Luxury beauty brands are finding a new customer acquisition method: creating clean beauty products for babies and kids that will appeal to their millennial parents.

Premium and luxury beauty brands like Aurelia, Pai, Dr. Barbara Sturm and Chantecaille have all expanded their brands into the baby and children’s category over the past 24 months. Dr. Barbara Sturm, the most recent entrant, released its Mini Molecular line in April 2018 with five products that retail for $38 to $65. Meanwhile, Chantecaille will add an SPF to its children’s product assortment in early 2020. And Net-a-Porter, which recently expanded into children’s fashion, featured baby beauty brands, Little Aurelia and Bamford, as part of its summer travel campaign in May. These beauty companies are focusing on bringing their brands’ core skin benefits, such as fighting inflammation, to a younger generation.

Millennial customers have arguably been at the forefront of the push toward clean beauty and transparent ingredients, creating an organic personal-care market that will reach $25 billion by 2025, according to Grand View Research. But now, these consumers are becoming parents and bringing their tastes and preferences to their children. According to the Pew Research Center, millennial women (born from 1981 to 1996) accounted for 82% of all U.S. births in 2016, raising the total of millennial mothers to 17 million. As a result, heritage players like Johnson’s Baby and Aveeno Baby (also owned by Johnson & Johnson) have fallen flat. In May 2018, Johnson & Johnson relaunched its baby-care line after a 20% sales decline (since 2011) to $1.9 billion coupled with growing scrutiny over its ingredient safety.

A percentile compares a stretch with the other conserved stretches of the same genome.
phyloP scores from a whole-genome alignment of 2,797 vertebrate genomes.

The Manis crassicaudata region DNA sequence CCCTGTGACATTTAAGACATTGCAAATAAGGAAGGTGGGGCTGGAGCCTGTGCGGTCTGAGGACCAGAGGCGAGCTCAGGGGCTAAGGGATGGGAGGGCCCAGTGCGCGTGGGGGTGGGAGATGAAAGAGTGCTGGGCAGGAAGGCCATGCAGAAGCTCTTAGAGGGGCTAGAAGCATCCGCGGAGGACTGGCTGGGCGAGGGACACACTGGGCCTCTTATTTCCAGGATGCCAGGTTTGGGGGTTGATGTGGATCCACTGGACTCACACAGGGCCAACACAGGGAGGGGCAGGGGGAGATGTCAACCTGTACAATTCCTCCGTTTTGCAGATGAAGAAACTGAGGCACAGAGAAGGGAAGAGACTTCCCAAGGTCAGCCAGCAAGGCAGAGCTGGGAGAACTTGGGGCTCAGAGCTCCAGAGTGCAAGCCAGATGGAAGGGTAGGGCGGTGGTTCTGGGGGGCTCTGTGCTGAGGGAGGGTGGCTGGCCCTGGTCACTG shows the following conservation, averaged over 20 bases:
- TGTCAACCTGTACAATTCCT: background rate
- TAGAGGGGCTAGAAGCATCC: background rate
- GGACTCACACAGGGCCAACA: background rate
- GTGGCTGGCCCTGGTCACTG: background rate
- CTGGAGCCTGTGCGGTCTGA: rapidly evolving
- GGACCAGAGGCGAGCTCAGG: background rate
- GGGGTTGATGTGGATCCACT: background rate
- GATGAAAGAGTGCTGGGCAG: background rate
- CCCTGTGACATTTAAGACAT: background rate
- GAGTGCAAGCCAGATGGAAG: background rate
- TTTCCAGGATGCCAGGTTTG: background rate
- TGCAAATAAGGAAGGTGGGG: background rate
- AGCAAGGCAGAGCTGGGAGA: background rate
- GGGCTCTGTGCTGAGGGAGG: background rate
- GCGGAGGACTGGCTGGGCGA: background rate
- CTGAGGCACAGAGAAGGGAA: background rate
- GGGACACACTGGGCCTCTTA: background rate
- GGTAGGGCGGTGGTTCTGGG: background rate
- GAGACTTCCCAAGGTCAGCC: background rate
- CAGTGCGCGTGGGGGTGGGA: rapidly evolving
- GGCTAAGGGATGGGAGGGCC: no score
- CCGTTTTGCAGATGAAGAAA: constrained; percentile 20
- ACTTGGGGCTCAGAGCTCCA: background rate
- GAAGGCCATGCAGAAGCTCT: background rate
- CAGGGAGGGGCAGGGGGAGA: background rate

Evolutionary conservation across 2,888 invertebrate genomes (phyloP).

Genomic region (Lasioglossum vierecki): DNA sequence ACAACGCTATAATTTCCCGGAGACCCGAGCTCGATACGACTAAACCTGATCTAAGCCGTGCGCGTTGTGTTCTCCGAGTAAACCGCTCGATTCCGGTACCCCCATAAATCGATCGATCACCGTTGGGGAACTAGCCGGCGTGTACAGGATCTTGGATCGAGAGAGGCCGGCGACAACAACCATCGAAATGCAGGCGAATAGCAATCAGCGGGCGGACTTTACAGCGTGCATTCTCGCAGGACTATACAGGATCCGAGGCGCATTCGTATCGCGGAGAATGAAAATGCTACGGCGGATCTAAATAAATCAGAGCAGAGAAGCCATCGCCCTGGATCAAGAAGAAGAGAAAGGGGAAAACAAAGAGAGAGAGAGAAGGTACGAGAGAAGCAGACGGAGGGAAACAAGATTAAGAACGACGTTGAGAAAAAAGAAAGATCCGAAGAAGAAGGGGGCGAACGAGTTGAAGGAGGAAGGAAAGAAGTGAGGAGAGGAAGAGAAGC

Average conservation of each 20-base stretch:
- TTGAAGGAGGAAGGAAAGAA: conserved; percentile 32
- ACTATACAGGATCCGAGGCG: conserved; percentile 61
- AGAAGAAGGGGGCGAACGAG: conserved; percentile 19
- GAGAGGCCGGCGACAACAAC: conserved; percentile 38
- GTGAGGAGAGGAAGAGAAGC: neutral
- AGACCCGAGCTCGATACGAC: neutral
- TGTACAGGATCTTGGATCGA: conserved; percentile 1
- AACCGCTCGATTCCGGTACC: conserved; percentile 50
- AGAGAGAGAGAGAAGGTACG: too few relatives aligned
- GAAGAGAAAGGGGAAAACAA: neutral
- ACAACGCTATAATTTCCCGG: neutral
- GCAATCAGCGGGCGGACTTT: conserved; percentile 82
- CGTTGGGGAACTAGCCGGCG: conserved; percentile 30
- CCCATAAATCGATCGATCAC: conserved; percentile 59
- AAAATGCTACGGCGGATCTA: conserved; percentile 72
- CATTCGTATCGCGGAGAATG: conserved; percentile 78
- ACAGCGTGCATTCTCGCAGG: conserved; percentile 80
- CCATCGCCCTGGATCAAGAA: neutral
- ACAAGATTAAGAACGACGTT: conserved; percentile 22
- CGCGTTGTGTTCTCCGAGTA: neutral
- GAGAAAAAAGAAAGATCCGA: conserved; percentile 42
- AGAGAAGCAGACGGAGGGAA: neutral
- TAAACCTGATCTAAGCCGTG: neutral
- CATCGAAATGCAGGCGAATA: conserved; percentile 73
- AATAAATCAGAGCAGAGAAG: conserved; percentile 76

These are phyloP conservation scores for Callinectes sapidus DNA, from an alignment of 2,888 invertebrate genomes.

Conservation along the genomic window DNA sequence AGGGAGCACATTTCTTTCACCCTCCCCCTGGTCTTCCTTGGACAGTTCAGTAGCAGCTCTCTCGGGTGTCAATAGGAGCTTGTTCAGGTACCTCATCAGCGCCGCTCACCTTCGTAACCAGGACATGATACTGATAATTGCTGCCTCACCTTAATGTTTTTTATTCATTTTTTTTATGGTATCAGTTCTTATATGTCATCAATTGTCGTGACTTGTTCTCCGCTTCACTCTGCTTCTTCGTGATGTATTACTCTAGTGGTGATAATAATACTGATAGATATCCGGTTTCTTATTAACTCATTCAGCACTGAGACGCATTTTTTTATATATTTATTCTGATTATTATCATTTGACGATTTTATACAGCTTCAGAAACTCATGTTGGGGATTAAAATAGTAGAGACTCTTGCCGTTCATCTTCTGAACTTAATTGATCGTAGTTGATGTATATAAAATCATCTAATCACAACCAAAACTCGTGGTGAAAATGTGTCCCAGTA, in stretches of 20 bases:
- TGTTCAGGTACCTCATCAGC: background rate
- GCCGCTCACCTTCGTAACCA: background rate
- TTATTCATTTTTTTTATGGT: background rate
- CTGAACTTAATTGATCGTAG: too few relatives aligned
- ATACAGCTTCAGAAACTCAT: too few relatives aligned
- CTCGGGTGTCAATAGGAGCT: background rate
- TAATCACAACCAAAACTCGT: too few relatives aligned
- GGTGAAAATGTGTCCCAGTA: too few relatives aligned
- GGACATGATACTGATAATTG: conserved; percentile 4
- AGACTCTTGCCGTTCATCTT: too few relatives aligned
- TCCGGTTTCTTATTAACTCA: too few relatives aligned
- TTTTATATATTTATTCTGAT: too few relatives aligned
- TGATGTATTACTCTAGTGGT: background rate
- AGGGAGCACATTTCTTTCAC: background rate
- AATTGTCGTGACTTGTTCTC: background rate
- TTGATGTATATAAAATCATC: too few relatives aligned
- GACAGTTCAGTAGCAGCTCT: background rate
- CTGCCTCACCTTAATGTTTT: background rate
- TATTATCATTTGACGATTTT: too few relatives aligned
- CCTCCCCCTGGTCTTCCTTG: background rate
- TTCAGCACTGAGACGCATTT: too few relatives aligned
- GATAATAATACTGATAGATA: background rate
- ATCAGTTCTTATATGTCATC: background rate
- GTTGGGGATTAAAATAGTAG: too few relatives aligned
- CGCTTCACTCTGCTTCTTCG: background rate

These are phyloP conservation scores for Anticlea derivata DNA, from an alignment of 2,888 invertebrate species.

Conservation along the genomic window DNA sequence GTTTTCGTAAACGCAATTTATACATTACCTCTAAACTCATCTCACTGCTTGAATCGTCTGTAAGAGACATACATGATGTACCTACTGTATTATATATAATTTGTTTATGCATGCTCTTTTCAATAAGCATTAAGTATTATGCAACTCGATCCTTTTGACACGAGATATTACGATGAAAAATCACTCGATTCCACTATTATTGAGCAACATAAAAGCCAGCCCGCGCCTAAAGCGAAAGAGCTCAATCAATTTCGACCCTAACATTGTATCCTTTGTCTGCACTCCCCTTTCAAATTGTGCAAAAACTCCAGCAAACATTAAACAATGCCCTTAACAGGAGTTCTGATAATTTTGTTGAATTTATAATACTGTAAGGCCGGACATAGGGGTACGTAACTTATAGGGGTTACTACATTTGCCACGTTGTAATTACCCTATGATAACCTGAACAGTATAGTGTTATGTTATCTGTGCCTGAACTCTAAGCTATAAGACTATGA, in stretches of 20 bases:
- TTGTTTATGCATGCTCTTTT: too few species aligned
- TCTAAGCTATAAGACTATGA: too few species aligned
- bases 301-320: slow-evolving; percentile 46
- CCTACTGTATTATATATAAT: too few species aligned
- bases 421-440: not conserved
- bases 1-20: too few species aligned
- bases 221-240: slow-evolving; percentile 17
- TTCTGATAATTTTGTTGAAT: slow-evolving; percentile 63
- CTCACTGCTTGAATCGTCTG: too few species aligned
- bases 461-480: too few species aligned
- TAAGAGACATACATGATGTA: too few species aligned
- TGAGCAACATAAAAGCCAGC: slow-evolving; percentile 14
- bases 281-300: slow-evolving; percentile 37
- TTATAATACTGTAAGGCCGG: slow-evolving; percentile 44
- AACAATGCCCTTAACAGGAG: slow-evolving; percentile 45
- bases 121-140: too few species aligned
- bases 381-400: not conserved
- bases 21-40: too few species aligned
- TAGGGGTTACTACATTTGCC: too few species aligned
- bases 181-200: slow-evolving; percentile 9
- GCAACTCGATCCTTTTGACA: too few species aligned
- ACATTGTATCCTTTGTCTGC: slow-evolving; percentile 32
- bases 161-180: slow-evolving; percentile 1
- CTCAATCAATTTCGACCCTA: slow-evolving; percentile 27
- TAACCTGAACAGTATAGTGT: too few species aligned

“We constantly see consumers becoming more aware of what ingredients they’re putting on their skin, and [we see] the increasing investment in self-care through skin care,” said Mallory Huron, beauty editor at trend forecasting agency Fashion Snoops. “It’s a natural extension that mothers are ensuring that their children have the same quality products and start to build healthy self-care practices through something simple like skin care.”

When Chantecaille launched its Bébé line of four products in 2016 (that sell for between $42 and $55), it was a personal motivation, said Olivia Chantecaille, Chantecaille founder. But she also considered it a white space within prestige beauty space. The brand’s baby products consist of a face cream, body lotion, body oil, and hair and body wash, and are meant to be gentler versions of the brand’s skin care.

“The market is definitely growing. Parents [are] becoming more curious about what ingredients are actually in their baby and kid products, and actively seeking out truly natural formulas. We’re seeing an uptick in interest,” she said. Chantecaille declined to state Bébé sales or overall brand sales, but said the Bébé line had 31% growth globally in 2018, including a 90% growth in the Asian market.

The luxury children’s beauty category is also seeing brands come to market without first stemming from an adult brand. Harry & Rose, launched in January 2017, and Baja Baby, re-launched in July 2016, have all cropped up as baby- and kids-specific brands, sans adult products. Jenni Reichert, Baja Baby founder, said the brand is able to play in the luxury space because beauty today is synonymous with health. Reichert declined to state specific financials but said Baja Baby’s 2018 sales were just under $1 million, and the company has a customer retention rate of about 50%. Baja Baby, which already sells body wash, body lotion and hair care for $24.95 each, plans to release bath products in early 2020.

“We want to play in the luxury arena, not because of branding, but because of ingredients,” said Reichert. “Reliable products fall under the mass [category], but people are willing to spend more money on the reassurance [of non-toxic products].”